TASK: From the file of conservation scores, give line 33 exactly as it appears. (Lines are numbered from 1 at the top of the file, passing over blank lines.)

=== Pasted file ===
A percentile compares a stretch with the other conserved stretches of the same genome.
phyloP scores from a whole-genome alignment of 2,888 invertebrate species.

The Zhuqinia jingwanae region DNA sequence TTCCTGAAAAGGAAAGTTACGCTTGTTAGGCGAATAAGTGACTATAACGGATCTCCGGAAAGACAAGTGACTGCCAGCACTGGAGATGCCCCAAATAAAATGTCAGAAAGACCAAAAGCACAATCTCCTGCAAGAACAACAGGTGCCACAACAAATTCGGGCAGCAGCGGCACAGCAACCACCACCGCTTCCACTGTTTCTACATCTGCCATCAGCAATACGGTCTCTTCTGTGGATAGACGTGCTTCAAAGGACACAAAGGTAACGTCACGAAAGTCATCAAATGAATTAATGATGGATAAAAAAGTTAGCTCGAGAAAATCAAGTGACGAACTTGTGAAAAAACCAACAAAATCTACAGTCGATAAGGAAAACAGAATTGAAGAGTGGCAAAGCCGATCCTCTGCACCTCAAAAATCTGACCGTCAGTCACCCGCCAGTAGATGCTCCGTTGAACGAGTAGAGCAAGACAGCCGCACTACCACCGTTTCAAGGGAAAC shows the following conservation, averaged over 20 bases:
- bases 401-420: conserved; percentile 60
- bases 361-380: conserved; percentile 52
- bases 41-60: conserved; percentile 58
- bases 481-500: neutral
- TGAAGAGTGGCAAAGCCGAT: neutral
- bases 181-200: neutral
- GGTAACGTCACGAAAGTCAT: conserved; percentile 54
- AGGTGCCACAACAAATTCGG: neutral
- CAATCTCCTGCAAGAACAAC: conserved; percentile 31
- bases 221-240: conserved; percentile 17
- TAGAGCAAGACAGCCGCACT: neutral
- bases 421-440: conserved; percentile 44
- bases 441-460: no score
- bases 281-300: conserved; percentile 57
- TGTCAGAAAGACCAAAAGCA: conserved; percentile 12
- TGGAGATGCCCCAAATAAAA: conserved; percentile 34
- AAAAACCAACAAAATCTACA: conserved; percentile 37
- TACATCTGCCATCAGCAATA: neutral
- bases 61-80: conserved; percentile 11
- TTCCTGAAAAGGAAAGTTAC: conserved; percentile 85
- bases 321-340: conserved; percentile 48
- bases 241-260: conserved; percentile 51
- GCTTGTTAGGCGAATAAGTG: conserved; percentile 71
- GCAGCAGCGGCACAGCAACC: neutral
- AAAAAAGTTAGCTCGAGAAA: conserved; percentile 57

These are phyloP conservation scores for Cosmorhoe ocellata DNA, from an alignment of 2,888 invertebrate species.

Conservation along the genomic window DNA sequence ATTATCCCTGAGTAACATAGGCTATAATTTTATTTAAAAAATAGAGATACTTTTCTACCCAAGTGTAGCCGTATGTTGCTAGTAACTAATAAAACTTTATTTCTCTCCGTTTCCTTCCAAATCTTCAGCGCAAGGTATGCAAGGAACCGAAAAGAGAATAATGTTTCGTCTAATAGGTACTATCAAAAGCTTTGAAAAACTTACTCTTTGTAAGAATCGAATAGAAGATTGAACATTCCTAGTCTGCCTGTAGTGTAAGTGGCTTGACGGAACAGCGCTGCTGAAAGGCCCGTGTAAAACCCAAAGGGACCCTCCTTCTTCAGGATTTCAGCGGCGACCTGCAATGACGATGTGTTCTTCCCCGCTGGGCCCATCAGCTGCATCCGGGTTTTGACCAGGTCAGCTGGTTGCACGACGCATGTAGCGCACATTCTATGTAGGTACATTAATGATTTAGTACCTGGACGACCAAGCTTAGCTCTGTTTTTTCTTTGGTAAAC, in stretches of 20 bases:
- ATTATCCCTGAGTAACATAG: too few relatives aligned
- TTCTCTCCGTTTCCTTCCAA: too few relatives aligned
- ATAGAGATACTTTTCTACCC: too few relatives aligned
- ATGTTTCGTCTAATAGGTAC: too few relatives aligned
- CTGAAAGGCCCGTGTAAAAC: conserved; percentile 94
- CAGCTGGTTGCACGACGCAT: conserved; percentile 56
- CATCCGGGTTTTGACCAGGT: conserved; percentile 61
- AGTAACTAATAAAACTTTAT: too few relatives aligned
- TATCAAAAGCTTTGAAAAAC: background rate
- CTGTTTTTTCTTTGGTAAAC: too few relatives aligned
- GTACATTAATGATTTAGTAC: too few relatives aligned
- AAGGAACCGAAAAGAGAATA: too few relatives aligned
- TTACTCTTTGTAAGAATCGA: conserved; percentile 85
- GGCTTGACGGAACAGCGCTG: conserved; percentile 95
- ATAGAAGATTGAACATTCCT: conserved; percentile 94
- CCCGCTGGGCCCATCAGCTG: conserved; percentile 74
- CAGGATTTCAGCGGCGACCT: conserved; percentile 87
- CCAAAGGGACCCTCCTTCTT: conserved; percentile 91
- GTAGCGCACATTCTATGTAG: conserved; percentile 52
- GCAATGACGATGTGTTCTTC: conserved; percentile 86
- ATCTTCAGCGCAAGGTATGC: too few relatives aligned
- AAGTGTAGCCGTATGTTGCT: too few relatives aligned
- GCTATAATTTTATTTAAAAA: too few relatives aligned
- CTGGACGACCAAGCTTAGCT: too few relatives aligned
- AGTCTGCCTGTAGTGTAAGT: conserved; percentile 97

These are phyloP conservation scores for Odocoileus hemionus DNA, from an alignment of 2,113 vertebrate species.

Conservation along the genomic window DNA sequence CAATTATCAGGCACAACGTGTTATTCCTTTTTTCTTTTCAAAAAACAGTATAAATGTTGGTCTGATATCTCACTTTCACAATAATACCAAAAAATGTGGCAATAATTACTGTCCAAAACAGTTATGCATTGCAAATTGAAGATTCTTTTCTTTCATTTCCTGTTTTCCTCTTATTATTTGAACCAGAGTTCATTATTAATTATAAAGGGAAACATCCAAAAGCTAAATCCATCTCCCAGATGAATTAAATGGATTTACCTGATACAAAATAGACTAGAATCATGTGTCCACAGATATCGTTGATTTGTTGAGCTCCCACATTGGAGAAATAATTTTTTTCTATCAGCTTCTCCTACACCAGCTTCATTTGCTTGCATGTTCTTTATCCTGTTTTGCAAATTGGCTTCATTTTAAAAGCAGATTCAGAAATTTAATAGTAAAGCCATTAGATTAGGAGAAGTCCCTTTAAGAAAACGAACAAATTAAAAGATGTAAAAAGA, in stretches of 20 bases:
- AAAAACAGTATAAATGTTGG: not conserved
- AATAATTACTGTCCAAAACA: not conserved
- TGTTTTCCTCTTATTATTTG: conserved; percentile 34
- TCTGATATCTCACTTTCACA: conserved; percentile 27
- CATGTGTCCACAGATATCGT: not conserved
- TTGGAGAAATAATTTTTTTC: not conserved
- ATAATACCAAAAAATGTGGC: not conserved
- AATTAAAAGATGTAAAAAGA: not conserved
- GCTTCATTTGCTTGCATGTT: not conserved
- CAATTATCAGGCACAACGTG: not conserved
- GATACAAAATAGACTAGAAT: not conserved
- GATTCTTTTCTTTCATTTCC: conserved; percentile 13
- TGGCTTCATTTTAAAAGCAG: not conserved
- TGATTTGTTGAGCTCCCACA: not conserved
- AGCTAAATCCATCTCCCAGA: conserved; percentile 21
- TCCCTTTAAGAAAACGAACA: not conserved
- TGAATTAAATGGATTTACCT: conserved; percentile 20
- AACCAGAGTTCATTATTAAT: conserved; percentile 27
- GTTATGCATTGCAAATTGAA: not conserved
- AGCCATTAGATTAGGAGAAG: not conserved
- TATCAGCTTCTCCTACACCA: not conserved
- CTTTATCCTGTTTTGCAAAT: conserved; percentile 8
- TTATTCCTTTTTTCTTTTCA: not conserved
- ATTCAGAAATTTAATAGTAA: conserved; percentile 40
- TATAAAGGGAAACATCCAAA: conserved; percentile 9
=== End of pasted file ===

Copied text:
- ATAGAGATACTTTTCTACCC: too few relatives aligned